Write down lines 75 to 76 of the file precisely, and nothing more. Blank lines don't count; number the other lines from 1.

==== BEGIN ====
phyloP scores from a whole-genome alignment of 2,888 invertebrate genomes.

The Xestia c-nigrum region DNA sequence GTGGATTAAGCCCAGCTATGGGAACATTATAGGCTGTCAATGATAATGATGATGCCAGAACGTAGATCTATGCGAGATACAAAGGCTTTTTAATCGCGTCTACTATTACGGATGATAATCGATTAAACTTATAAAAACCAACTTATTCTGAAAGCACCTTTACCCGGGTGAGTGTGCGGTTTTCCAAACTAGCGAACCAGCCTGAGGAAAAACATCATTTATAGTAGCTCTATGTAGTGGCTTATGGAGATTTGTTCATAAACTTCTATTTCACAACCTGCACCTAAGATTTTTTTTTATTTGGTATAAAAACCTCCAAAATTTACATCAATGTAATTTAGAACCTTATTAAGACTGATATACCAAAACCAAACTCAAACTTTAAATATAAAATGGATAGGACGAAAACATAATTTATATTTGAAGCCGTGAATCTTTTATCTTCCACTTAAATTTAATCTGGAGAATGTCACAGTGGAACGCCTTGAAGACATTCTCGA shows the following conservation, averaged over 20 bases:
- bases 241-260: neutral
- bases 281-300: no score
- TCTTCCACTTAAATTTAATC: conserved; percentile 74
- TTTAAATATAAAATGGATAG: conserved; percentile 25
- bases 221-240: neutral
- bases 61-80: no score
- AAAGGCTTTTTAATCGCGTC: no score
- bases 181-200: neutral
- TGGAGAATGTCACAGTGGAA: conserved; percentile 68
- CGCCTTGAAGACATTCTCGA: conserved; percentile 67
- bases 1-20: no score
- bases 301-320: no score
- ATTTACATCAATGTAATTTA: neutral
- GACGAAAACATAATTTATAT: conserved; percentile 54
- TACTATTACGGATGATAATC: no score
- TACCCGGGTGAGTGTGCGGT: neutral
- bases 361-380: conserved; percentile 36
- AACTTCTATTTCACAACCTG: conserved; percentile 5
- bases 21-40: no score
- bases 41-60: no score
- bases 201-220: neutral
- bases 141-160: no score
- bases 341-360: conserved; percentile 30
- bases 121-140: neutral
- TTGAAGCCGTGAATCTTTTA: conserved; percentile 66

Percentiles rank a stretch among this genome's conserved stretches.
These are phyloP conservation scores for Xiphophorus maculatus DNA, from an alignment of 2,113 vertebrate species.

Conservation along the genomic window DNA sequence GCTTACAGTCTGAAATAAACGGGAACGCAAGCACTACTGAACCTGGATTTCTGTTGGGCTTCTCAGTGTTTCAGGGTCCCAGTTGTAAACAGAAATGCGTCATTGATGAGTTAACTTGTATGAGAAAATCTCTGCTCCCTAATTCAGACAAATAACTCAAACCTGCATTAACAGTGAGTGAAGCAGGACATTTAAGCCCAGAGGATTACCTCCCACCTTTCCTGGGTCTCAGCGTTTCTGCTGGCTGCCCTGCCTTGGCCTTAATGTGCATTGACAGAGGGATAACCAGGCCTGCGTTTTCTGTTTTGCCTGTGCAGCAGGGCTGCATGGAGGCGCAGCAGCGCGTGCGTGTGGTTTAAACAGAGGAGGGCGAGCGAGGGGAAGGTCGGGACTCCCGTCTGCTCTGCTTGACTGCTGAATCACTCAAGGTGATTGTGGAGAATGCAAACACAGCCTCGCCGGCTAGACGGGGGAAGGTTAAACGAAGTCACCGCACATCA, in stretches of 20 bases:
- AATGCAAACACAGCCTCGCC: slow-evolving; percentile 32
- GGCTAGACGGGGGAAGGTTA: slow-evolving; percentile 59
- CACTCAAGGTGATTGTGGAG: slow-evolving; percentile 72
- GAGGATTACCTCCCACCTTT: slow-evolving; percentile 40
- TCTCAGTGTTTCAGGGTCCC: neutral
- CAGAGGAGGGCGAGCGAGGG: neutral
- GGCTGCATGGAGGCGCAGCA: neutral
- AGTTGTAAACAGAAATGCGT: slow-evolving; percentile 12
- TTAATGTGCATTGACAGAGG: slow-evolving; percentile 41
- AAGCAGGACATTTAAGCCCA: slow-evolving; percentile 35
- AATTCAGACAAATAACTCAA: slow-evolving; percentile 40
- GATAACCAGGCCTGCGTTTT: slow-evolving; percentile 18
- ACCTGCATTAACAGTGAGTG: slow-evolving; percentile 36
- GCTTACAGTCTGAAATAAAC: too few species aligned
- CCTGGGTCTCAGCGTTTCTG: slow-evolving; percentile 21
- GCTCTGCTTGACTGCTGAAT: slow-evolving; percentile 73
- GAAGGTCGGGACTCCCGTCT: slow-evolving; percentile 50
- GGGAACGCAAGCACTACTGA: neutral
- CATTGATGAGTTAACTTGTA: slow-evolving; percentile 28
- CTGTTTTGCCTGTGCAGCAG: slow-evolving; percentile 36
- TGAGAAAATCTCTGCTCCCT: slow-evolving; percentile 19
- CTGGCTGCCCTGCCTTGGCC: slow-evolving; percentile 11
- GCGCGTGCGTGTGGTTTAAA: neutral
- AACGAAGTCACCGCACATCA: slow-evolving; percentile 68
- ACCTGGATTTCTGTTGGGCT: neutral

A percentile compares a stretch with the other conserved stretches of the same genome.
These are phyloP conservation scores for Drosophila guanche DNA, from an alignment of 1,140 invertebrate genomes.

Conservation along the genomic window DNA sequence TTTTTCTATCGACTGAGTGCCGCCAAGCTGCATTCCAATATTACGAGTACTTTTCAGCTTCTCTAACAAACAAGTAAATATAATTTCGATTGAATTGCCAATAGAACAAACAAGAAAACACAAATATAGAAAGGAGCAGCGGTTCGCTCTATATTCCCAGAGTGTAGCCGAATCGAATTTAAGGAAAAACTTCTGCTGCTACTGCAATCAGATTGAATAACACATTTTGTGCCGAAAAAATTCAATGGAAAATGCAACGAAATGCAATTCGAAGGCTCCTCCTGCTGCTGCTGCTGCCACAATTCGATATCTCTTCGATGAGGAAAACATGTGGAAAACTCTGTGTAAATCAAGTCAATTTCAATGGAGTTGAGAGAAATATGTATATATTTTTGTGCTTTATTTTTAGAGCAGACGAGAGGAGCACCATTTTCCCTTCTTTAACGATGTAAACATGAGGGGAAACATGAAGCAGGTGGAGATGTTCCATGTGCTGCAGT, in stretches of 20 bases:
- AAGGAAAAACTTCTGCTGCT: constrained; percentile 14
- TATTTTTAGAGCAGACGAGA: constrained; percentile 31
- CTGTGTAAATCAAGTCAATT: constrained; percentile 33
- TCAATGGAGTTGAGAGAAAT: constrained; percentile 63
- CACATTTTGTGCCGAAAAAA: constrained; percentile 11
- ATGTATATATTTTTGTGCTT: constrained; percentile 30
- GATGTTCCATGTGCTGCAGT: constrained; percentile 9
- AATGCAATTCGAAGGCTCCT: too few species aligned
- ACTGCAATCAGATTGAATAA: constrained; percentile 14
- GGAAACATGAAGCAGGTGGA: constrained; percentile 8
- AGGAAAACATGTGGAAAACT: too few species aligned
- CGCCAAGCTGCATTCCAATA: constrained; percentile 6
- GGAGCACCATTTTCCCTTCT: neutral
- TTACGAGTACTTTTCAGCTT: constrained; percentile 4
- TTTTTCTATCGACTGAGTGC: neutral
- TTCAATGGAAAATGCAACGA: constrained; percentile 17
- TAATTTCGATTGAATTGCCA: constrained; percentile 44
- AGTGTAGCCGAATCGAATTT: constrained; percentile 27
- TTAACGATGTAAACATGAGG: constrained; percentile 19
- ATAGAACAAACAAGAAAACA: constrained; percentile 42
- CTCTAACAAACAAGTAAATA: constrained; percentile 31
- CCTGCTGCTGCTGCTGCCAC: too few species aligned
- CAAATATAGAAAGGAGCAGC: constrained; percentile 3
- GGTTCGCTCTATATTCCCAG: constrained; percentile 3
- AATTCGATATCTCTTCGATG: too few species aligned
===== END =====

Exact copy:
- TAATTTCGATTGAATTGCCA: constrained; percentile 44
- AGTGTAGCCGAATCGAATTT: constrained; percentile 27